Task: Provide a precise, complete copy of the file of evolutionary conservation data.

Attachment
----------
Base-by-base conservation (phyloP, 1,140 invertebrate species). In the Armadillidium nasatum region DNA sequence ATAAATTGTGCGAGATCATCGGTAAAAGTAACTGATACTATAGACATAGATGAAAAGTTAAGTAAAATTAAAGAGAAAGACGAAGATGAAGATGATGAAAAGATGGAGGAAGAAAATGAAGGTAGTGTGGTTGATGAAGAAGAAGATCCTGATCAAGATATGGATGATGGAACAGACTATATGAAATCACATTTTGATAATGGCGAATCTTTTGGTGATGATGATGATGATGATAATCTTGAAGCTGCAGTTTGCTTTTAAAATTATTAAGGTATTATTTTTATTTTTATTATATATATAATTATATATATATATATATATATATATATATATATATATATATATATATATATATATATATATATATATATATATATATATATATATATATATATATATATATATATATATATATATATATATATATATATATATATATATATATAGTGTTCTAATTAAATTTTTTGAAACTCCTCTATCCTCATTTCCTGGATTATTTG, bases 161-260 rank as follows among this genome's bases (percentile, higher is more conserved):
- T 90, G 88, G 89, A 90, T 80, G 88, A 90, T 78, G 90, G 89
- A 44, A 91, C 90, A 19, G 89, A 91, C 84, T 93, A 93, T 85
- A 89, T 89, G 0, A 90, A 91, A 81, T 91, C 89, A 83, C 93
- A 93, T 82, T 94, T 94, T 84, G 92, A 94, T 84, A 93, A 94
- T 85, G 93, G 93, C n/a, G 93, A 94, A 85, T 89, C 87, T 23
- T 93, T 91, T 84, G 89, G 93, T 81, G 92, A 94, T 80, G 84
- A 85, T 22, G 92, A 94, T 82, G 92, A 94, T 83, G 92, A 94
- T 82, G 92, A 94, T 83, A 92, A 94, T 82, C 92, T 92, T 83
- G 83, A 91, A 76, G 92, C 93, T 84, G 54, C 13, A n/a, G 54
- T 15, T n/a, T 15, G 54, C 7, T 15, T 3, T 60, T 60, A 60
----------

Base-by-base conservation (phyloP, 1,140 invertebrate species). In the Armadillidium nasatum region DNA sequence ATAAATTGTGCGAGATCATCGGTAAAAGTAACTGATACTATAGACATAGATGAAAAGTTAAGTAAAATTAAAGAGAAAGACGAAGATGAAGATGATGAAAAGATGGAGGAAGAAAATGAAGGTAGTGTGGTTGATGAAGAAGAAGATCCTGATCAAGATATGGATGATGGAACAGACTATATGAAATCACATTTTGATAATGGCGAATCTTTTGGTGATGATGATGATGATGATAATCTTGAAGCTGCAGTTTGCTTTTAAAATTATTAAGGTATTATTTTTATTTTTATTATATATATAATTATATATATATATATATATATATATATATATATATATATATATATATATATATATATATATATATATATATATATATATATATATATATATATATATATATATATATATATATATATATATATATATATATATATATATATATAGTGTTCTAATTAAATTTTTTGAAACTCCTCTATCCTCATTTCCTGGATTATTTG, bases 161-260 rank as follows among this genome's bases (percentile, higher is more conserved):
- T 90, G 88, G 89, A 90, T 80, G 88, A 90, T 78, G 90, G 89
- A 44, A 91, C 90, A 19, G 89, A 91, C 84, T 93, A 93, T 85
- A 89, T 89, G 0, A 90, A 91, A 81, T 91, C 89, A 83, C 93
- A 93, T 82, T 94, T 94, T 84, G 92, A 94, T 84, A 93, A 94
- T 85, G 93, G 93, C n/a, G 93, A 94, A 85, T 89, C 87, T 23
- T 93, T 91, T 84, G 89, G 93, T 81, G 92, A 94, T 80, G 84
- A 85, T 22, G 92, A 94, T 82, G 92, A 94, T 83, G 92, A 94
- T 82, G 92, A 94, T 83, A 92, A 94, T 82, C 92, T 92, T 83
- G 83, A 91, A 76, G 92, C 93, T 84, G 54, C 13, A n/a, G 54
- T 15, T n/a, T 15, G 54, C 7, T 15, T 3, T 60, T 60, A 60